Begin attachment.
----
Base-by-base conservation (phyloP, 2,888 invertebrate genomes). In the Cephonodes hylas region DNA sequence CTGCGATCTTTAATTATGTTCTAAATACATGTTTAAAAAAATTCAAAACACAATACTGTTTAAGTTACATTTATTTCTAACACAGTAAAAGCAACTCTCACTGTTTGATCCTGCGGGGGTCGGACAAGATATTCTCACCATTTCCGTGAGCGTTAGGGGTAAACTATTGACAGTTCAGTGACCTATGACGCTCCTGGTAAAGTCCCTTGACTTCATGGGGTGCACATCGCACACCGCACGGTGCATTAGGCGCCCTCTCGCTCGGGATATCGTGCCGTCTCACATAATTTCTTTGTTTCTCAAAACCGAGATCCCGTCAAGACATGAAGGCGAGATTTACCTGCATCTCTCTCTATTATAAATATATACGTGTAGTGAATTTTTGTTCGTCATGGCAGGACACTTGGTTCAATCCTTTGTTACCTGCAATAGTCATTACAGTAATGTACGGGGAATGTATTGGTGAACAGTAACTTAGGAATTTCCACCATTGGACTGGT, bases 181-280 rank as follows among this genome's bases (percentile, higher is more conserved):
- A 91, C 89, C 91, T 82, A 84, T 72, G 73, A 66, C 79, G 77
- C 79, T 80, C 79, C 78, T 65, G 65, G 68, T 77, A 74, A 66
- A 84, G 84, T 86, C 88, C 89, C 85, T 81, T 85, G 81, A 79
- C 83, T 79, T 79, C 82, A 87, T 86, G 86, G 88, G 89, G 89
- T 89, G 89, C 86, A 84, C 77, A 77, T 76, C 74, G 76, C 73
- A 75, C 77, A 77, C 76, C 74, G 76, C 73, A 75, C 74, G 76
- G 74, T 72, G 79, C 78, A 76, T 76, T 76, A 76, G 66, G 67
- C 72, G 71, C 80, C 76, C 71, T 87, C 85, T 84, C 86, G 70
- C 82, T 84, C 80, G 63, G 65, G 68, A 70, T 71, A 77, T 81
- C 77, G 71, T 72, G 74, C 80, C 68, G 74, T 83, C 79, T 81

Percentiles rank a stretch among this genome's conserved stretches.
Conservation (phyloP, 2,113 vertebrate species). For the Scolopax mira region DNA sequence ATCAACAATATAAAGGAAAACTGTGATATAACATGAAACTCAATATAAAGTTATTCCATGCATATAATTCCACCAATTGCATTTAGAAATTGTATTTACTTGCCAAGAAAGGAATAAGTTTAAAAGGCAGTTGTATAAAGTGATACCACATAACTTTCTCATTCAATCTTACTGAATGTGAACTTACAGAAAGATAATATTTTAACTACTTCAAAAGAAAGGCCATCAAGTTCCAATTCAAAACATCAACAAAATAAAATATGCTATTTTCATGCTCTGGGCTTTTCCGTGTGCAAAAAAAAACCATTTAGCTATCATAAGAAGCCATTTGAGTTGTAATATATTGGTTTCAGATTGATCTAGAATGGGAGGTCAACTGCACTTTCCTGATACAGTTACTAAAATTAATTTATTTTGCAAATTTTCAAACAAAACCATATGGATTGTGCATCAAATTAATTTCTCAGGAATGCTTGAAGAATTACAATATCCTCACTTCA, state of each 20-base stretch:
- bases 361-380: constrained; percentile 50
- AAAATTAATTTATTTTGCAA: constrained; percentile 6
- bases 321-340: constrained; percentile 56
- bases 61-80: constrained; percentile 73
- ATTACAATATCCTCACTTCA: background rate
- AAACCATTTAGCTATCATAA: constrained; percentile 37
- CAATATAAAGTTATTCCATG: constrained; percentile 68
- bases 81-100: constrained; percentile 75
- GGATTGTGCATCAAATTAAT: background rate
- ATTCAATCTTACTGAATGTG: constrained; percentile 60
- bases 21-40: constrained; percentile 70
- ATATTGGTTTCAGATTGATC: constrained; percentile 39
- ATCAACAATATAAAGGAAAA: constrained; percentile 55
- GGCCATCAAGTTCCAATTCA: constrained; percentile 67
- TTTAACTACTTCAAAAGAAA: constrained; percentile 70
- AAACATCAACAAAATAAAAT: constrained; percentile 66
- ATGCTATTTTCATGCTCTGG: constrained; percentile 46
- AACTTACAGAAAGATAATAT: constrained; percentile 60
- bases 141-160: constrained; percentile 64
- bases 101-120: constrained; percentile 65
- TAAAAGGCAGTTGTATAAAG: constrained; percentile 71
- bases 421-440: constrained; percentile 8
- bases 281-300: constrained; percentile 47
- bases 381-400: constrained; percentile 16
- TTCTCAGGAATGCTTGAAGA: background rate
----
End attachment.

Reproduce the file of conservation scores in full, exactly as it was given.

Base-by-base conservation (phyloP, 2,888 invertebrate genomes). In the Cephonodes hylas region DNA sequence CTGCGATCTTTAATTATGTTCTAAATACATGTTTAAAAAAATTCAAAACACAATACTGTTTAAGTTACATTTATTTCTAACACAGTAAAAGCAACTCTCACTGTTTGATCCTGCGGGGGTCGGACAAGATATTCTCACCATTTCCGTGAGCGTTAGGGGTAAACTATTGACAGTTCAGTGACCTATGACGCTCCTGGTAAAGTCCCTTGACTTCATGGGGTGCACATCGCACACCGCACGGTGCATTAGGCGCCCTCTCGCTCGGGATATCGTGCCGTCTCACATAATTTCTTTGTTTCTCAAAACCGAGATCCCGTCAAGACATGAAGGCGAGATTTACCTGCATCTCTCTCTATTATAAATATATACGTGTAGTGAATTTTTGTTCGTCATGGCAGGACACTTGGTTCAATCCTTTGTTACCTGCAATAGTCATTACAGTAATGTACGGGGAATGTATTGGTGAACAGTAACTTAGGAATTTCCACCATTGGACTGGT, bases 181-280 rank as follows among this genome's bases (percentile, higher is more conserved):
- A 91, C 89, C 91, T 82, A 84, T 72, G 73, A 66, C 79, G 77
- C 79, T 80, C 79, C 78, T 65, G 65, G 68, T 77, A 74, A 66
- A 84, G 84, T 86, C 88, C 89, C 85, T 81, T 85, G 81, A 79
- C 83, T 79, T 79, C 82, A 87, T 86, G 86, G 88, G 89, G 89
- T 89, G 89, C 86, A 84, C 77, A 77, T 76, C 74, G 76, C 73
- A 75, C 77, A 77, C 76, C 74, G 76, C 73, A 75, C 74, G 76
- G 74, T 72, G 79, C 78, A 76, T 76, T 76, A 76, G 66, G 67
- C 72, G 71, C 80, C 76, C 71, T 87, C 85, T 84, C 86, G 70
- C 82, T 84, C 80, G 63, G 65, G 68, A 70, T 71, A 77, T 81
- C 77, G 71, T 72, G 74, C 80, C 68, G 74, T 83, C 79, T 81

Percentiles rank a stretch among this genome's conserved stretches.
Conservation (phyloP, 2,113 vertebrate species). For the Scolopax mira region DNA sequence ATCAACAATATAAAGGAAAACTGTGATATAACATGAAACTCAATATAAAGTTATTCCATGCATATAATTCCACCAATTGCATTTAGAAATTGTATTTACTTGCCAAGAAAGGAATAAGTTTAAAAGGCAGTTGTATAAAGTGATACCACATAACTTTCTCATTCAATCTTACTGAATGTGAACTTACAGAAAGATAATATTTTAACTACTTCAAAAGAAAGGCCATCAAGTTCCAATTCAAAACATCAACAAAATAAAATATGCTATTTTCATGCTCTGGGCTTTTCCGTGTGCAAAAAAAAACCATTTAGCTATCATAAGAAGCCATTTGAGTTGTAATATATTGGTTTCAGATTGATCTAGAATGGGAGGTCAACTGCACTTTCCTGATACAGTTACTAAAATTAATTTATTTTGCAAATTTTCAAACAAAACCATATGGATTGTGCATCAAATTAATTTCTCAGGAATGCTTGAAGAATTACAATATCCTCACTTCA, state of each 20-base stretch:
- bases 361-380: constrained; percentile 50
- AAAATTAATTTATTTTGCAA: constrained; percentile 6
- bases 321-340: constrained; percentile 56
- bases 61-80: constrained; percentile 73
- ATTACAATATCCTCACTTCA: background rate
- AAACCATTTAGCTATCATAA: constrained; percentile 37
- CAATATAAAGTTATTCCATG: constrained; percentile 68
- bases 81-100: constrained; percentile 75
- GGATTGTGCATCAAATTAAT: background rate
- ATTCAATCTTACTGAATGTG: constrained; percentile 60
- bases 21-40: constrained; percentile 70
- ATATTGGTTTCAGATTGATC: constrained; percentile 39
- ATCAACAATATAAAGGAAAA: constrained; percentile 55
- GGCCATCAAGTTCCAATTCA: constrained; percentile 67
- TTTAACTACTTCAAAAGAAA: constrained; percentile 70
- AAACATCAACAAAATAAAAT: constrained; percentile 66
- ATGCTATTTTCATGCTCTGG: constrained; percentile 46
- AACTTACAGAAAGATAATAT: constrained; percentile 60
- bases 141-160: constrained; percentile 64
- bases 101-120: constrained; percentile 65
- TAAAAGGCAGTTGTATAAAG: constrained; percentile 71
- bases 421-440: constrained; percentile 8
- bases 281-300: constrained; percentile 47
- bases 381-400: constrained; percentile 16
- TTCTCAGGAATGCTTGAAGA: background rate